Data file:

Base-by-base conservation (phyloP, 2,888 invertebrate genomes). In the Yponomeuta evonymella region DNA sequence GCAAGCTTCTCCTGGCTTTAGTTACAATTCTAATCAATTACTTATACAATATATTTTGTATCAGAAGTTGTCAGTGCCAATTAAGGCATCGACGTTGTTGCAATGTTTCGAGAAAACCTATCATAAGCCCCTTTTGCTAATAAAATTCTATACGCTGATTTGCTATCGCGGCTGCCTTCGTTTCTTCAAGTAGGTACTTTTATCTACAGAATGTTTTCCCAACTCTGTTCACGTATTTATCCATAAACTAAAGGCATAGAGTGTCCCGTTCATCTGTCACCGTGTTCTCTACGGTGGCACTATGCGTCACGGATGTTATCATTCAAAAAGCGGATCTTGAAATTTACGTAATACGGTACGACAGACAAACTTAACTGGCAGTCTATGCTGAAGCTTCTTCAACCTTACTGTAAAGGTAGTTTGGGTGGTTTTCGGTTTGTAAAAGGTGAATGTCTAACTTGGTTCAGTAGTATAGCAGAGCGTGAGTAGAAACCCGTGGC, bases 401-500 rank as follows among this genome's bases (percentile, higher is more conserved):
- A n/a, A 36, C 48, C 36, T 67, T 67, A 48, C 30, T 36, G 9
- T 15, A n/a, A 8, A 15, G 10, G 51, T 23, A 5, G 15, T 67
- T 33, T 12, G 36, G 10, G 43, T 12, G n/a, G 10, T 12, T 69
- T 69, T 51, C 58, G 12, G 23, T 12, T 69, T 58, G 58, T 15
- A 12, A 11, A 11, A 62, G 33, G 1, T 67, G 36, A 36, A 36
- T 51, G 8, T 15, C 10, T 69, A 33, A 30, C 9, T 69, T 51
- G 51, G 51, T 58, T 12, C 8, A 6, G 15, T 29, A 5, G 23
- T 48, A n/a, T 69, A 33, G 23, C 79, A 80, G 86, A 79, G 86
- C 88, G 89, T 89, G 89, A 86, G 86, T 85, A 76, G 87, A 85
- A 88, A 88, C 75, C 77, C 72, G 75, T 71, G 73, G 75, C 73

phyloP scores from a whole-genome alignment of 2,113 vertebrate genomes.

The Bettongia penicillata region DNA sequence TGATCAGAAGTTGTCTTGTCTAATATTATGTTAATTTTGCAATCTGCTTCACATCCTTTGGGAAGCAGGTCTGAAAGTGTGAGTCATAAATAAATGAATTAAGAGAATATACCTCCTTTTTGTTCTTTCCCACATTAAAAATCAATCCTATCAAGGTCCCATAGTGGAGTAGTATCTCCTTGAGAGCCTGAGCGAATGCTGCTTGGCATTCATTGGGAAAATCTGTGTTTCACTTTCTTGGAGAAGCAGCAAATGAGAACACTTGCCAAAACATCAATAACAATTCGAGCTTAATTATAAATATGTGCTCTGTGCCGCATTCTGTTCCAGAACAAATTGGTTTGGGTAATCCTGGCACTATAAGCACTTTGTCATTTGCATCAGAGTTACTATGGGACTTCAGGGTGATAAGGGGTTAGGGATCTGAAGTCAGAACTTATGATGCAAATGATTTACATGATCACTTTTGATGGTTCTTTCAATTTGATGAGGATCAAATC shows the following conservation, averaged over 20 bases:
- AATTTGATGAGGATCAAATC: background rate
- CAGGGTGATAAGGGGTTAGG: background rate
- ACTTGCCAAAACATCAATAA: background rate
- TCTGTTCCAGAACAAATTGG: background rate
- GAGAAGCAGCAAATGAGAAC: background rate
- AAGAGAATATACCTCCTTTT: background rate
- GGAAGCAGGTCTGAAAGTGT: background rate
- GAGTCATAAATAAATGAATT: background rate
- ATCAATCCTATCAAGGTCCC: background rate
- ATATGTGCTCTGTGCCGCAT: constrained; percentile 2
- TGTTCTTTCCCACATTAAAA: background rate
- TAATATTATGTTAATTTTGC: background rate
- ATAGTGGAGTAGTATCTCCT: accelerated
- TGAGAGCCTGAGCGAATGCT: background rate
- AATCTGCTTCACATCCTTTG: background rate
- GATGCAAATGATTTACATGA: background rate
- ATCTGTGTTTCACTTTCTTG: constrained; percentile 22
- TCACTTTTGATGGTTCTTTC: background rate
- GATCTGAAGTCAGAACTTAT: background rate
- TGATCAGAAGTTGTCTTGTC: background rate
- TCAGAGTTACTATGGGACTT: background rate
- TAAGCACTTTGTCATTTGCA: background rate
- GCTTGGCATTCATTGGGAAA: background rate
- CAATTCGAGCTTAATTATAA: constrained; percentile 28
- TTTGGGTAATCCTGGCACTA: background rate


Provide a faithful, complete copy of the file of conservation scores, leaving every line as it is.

Base-by-base conservation (phyloP, 2,888 invertebrate genomes). In the Yponomeuta evonymella region DNA sequence GCAAGCTTCTCCTGGCTTTAGTTACAATTCTAATCAATTACTTATACAATATATTTTGTATCAGAAGTTGTCAGTGCCAATTAAGGCATCGACGTTGTTGCAATGTTTCGAGAAAACCTATCATAAGCCCCTTTTGCTAATAAAATTCTATACGCTGATTTGCTATCGCGGCTGCCTTCGTTTCTTCAAGTAGGTACTTTTATCTACAGAATGTTTTCCCAACTCTGTTCACGTATTTATCCATAAACTAAAGGCATAGAGTGTCCCGTTCATCTGTCACCGTGTTCTCTACGGTGGCACTATGCGTCACGGATGTTATCATTCAAAAAGCGGATCTTGAAATTTACGTAATACGGTACGACAGACAAACTTAACTGGCAGTCTATGCTGAAGCTTCTTCAACCTTACTGTAAAGGTAGTTTGGGTGGTTTTCGGTTTGTAAAAGGTGAATGTCTAACTTGGTTCAGTAGTATAGCAGAGCGTGAGTAGAAACCCGTGGC, bases 401-500 rank as follows among this genome's bases (percentile, higher is more conserved):
- A n/a, A 36, C 48, C 36, T 67, T 67, A 48, C 30, T 36, G 9
- T 15, A n/a, A 8, A 15, G 10, G 51, T 23, A 5, G 15, T 67
- T 33, T 12, G 36, G 10, G 43, T 12, G n/a, G 10, T 12, T 69
- T 69, T 51, C 58, G 12, G 23, T 12, T 69, T 58, G 58, T 15
- A 12, A 11, A 11, A 62, G 33, G 1, T 67, G 36, A 36, A 36
- T 51, G 8, T 15, C 10, T 69, A 33, A 30, C 9, T 69, T 51
- G 51, G 51, T 58, T 12, C 8, A 6, G 15, T 29, A 5, G 23
- T 48, A n/a, T 69, A 33, G 23, C 79, A 80, G 86, A 79, G 86
- C 88, G 89, T 89, G 89, A 86, G 86, T 85, A 76, G 87, A 85
- A 88, A 88, C 75, C 77, C 72, G 75, T 71, G 73, G 75, C 73

phyloP scores from a whole-genome alignment of 2,113 vertebrate genomes.

The Bettongia penicillata region DNA sequence TGATCAGAAGTTGTCTTGTCTAATATTATGTTAATTTTGCAATCTGCTTCACATCCTTTGGGAAGCAGGTCTGAAAGTGTGAGTCATAAATAAATGAATTAAGAGAATATACCTCCTTTTTGTTCTTTCCCACATTAAAAATCAATCCTATCAAGGTCCCATAGTGGAGTAGTATCTCCTTGAGAGCCTGAGCGAATGCTGCTTGGCATTCATTGGGAAAATCTGTGTTTCACTTTCTTGGAGAAGCAGCAAATGAGAACACTTGCCAAAACATCAATAACAATTCGAGCTTAATTATAAATATGTGCTCTGTGCCGCATTCTGTTCCAGAACAAATTGGTTTGGGTAATCCTGGCACTATAAGCACTTTGTCATTTGCATCAGAGTTACTATGGGACTTCAGGGTGATAAGGGGTTAGGGATCTGAAGTCAGAACTTATGATGCAAATGATTTACATGATCACTTTTGATGGTTCTTTCAATTTGATGAGGATCAAATC shows the following conservation, averaged over 20 bases:
- AATTTGATGAGGATCAAATC: background rate
- CAGGGTGATAAGGGGTTAGG: background rate
- ACTTGCCAAAACATCAATAA: background rate
- TCTGTTCCAGAACAAATTGG: background rate
- GAGAAGCAGCAAATGAGAAC: background rate
- AAGAGAATATACCTCCTTTT: background rate
- GGAAGCAGGTCTGAAAGTGT: background rate
- GAGTCATAAATAAATGAATT: background rate
- ATCAATCCTATCAAGGTCCC: background rate
- ATATGTGCTCTGTGCCGCAT: constrained; percentile 2
- TGTTCTTTCCCACATTAAAA: background rate
- TAATATTATGTTAATTTTGC: background rate
- ATAGTGGAGTAGTATCTCCT: accelerated
- TGAGAGCCTGAGCGAATGCT: background rate
- AATCTGCTTCACATCCTTTG: background rate
- GATGCAAATGATTTACATGA: background rate
- ATCTGTGTTTCACTTTCTTG: constrained; percentile 22
- TCACTTTTGATGGTTCTTTC: background rate
- GATCTGAAGTCAGAACTTAT: background rate
- TGATCAGAAGTTGTCTTGTC: background rate
- TCAGAGTTACTATGGGACTT: background rate
- TAAGCACTTTGTCATTTGCA: background rate
- GCTTGGCATTCATTGGGAAA: background rate
- CAATTCGAGCTTAATTATAA: constrained; percentile 28
- TTTGGGTAATCCTGGCACTA: background rate